There is a clear lesson to take away from the surge: the sustained use of force on the model of Petraeus is not, as Chicago Tribune columnist Steve Chapman claims, some “fantasy” that is necessarily doomed to fail. It is only doomed to fail if our indecisive President employs half measures to take down ISIS. In one sense, an attack on ISIS might prove easier than one on Saddam, who, after all, had all the prerogatives of a nation state. ISIS has no legitimacy in the territories that it controls, in sharp contrast, for example, to the Afghan tribal chiefs who enjoy fierce local support. A coordinated attack against ISIS modeled on the 2007 surge could probably start to have an immediate effect. Of course, it would not neutralize other attacks from outposts in other countries. But so long as those operations are taken from individual safe houses, it should be possible, as has happened in France, for local police and military units to root them out of their hiding places.

At this juncture, the President has to confront the painful reality that the overall security of Europe and the Middle East has declined precipitously since he took office. So too has the prestige and influence of the United States. Nonetheless, his current stand is at once defiant and delusional. He speaks of his “comprehensive strategy using all elements of our power—military, intelligence, economic, development, and the strength of our communities.” But the military component of this program has been about 8,000 airstrikes, which works out over the past 430 days to fewer than 20 sorties per day in a territory that is the size of the United Kingdom.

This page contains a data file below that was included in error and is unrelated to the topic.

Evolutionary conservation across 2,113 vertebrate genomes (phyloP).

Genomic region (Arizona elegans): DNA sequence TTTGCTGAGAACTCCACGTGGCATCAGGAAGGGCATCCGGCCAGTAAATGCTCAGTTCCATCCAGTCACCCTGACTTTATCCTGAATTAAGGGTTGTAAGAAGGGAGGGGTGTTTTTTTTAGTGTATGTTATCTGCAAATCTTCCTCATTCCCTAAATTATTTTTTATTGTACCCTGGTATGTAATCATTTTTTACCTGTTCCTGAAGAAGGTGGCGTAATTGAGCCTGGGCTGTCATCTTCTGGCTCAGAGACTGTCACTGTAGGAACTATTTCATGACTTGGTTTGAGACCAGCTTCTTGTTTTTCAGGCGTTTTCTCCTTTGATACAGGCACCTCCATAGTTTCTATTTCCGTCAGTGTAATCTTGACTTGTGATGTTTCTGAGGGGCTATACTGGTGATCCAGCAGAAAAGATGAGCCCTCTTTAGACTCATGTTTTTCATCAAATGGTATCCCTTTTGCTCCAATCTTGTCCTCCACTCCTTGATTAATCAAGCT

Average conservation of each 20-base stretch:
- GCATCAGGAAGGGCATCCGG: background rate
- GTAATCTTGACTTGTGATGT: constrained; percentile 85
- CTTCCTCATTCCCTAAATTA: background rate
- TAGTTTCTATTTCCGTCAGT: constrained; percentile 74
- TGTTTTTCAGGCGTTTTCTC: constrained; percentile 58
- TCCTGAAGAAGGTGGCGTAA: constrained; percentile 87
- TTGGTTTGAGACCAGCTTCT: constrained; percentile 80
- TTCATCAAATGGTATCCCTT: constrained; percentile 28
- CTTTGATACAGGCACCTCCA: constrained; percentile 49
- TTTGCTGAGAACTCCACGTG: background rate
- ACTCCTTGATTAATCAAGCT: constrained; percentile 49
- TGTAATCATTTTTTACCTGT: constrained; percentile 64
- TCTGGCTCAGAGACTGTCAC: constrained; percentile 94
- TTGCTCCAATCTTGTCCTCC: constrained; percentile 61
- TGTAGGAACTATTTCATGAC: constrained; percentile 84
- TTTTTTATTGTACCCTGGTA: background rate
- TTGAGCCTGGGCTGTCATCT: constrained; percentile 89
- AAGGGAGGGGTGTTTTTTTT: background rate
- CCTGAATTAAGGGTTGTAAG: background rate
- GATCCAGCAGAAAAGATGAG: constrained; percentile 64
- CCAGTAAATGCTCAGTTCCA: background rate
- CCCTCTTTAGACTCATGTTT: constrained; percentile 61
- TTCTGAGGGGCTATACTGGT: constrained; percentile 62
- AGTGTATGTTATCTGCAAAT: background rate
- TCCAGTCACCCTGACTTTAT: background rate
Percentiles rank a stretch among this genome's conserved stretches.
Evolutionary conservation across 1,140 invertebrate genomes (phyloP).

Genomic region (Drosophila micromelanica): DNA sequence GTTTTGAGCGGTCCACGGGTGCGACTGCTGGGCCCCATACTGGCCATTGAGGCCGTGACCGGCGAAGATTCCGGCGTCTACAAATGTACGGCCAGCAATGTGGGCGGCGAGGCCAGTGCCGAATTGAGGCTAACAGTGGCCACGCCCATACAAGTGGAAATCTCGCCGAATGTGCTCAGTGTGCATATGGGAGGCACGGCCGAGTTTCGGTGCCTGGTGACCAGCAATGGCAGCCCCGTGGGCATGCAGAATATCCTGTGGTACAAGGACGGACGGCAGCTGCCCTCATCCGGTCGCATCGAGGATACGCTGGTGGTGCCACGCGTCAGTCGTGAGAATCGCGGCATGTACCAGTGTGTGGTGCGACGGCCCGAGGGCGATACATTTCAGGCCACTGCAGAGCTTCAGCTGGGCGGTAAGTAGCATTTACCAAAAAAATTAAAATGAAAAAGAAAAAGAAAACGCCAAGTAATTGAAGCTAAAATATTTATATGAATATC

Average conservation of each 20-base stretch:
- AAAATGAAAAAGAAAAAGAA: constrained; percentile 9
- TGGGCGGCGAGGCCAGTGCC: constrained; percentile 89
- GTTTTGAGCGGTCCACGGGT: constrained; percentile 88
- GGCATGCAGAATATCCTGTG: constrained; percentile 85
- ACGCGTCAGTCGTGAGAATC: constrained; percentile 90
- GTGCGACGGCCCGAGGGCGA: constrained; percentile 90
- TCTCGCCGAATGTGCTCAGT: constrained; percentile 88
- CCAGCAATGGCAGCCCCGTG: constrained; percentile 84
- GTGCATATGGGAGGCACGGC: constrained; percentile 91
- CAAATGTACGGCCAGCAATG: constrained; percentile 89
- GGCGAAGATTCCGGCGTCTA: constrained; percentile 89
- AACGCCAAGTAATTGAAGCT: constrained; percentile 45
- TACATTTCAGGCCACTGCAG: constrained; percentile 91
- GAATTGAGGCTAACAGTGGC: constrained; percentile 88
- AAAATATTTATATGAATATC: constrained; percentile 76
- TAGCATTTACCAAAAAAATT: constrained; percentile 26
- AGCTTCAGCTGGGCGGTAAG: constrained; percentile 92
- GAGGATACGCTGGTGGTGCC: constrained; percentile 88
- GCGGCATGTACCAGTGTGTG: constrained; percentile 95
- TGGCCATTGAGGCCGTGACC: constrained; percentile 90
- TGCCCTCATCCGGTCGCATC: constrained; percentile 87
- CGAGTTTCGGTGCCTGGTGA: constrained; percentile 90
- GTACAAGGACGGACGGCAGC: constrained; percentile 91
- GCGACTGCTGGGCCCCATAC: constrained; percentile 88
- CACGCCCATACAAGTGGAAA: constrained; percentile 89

It is pointless for the President to speak about smallish territorial adjustments while ignoring the huge caches of military materiel at the disposal of ISIS, and its millions of dollars of oil revenue from the areas that it controls. It is also a mistake for him to think of humanitarian aid to the refugees as a viable long-term strategy, given that it imposes enormous financial, logistical, and security issues on the sagging economies of Europe and the Middle East. That situation will only get worse unless some strong steps are taken to stop the underlying violence causing the current flow of refugees. His weak leadership is generating major divisions in public sentiment as people are forced to grapple with the difficult trade-offs between compassion on the one hand and national safety on the other.